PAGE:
You can filter out some of the things you don’t want to talk about when you’re writing your plan. But if you find that something doesn’t quite feel right as you’re committing it to paper, don’t waste time worrying whether or not it works, or whether it’s appropriate for your book. Write it down anyway. Then see how it feels in the context of your story when you read your whole manuscript back. It’s easier to edit (or entirely remove) a section than it is to write it in retrospectively.
As we said above, keep your prospective reader/s in mind; that may well help you to decide if the material you’re unsure about is going to find a receptive audience in those readers.
Above all, this is your decision to make. Whoever you’re writing your book for, you still need to feel like you’re telling your story on your terms. So, if you’re not comfortable writing about something, or it niggles at you when you read it back, take it out.
Your writing is a big mess!
Behind every good writer is an even better editor!
If you don’t find the idea of editing your hard work all that appealing, I suggest you get an editor to help you. Find out more about the editing process.
An edit won’t just make your book leaner and more direct, it will resolve any mistakes and inconsistencies, improve its readability, and make sure it is narratively and thematically sound.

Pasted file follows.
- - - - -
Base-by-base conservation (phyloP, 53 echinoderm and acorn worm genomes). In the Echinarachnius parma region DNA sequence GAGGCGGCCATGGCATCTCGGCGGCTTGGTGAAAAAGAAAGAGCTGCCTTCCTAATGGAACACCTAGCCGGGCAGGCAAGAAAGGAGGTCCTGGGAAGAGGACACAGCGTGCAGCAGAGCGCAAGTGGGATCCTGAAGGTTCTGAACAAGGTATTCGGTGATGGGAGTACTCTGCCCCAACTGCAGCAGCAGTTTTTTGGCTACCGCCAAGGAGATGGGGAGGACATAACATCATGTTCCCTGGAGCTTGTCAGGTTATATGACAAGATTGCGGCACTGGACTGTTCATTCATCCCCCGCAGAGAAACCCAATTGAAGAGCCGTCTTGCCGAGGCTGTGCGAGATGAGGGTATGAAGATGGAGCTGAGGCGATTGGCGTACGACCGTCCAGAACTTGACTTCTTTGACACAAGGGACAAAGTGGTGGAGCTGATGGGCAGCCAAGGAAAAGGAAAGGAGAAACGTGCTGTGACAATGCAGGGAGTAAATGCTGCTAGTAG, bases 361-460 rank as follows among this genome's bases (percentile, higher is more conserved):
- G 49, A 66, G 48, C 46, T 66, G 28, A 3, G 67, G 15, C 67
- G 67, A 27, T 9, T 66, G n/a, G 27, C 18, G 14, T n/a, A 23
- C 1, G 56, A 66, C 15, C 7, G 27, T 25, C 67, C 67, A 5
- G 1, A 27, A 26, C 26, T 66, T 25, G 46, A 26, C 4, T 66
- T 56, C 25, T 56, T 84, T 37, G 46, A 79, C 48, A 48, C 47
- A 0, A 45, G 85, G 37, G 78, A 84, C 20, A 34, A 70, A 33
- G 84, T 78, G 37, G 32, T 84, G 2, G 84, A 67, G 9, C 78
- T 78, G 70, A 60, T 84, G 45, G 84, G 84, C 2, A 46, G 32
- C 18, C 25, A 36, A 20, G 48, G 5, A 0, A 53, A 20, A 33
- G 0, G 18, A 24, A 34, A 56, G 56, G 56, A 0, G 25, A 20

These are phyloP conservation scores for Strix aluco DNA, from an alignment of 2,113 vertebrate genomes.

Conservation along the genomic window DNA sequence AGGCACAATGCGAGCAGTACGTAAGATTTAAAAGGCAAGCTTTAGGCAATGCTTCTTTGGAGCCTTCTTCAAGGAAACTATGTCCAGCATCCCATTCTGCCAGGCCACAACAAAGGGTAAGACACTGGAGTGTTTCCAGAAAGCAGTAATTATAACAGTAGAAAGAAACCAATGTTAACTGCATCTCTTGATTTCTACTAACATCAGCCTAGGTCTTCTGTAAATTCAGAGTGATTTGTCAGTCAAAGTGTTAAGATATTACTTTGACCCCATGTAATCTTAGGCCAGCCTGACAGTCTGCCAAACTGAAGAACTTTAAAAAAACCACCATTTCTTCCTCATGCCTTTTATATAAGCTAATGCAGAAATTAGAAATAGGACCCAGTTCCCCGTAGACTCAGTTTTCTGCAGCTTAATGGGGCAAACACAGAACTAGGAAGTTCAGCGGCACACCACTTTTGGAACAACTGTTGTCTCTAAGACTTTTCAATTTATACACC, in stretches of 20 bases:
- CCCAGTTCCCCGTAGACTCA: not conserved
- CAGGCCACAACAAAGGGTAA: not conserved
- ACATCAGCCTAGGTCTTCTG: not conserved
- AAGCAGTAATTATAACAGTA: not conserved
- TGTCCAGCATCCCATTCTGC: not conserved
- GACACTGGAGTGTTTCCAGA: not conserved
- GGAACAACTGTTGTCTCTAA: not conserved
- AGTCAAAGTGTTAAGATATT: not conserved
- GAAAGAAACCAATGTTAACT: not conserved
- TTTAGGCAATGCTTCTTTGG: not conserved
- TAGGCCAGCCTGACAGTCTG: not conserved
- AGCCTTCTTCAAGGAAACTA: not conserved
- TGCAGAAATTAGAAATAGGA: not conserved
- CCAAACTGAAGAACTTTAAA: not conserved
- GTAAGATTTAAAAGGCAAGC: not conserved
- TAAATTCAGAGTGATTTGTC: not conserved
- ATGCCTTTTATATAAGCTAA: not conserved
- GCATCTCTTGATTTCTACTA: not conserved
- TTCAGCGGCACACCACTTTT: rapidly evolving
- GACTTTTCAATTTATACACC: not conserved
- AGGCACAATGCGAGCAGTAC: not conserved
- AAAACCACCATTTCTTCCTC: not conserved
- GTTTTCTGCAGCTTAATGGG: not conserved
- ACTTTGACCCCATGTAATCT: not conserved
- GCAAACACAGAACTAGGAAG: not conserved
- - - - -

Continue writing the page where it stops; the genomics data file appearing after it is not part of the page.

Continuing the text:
You’re nervous about releasing your story to the world
Even though you’re reading this because you want to tell your story, it doesn’t mean you’re going to feel absolutely confident about sharing it with people.
Some memoir writers and autobiography writers baulk at the idea that when their book is out there, it’s out there. Things that are said in your book can’t be erased.
Do think very carefully about your book’s content before you commit to printing or publishing. When you’re sure that your version of events is as truthful to you as it can be, and that you haven’t inadvertently upset or maligned anyone, you may find it easier to commit to print and publish.
Use that edit we talked about to make any final cuts. You might also want to think about printing a disclaimer along the lines of how you haven’t set out to hurt anybody in the telling of your story, and that the events are as true a reflection of your perception and experience as possible. All these little things can help to take away the doubts that stop some writers from sharing their story.
But don’t forget, just because you’ve written a book, it doesn’t mean you have to share it with anyone. That may feel like a waste of effort, but I’ve worked with a few people who, having done the hard work of writing their life story, decide not to print it or publish it.
Strange as it may sound, they still feel as if they have gained so much from the experience of writing that they’re happy to sit on their book. Some people even decide to get some books printed up, only to be released to their chosen readers after their death.
Feeling any more ready to write your life story?
After all of this, I hope that you might feel a little easier about writing your story. And if there are any techniques that you’ve found that have helped you in your writing journey, I’d love to hear them.
Equally, if you’re looking for a little help on your writing journey, book yourself on a free half hour writing mentoring consultation.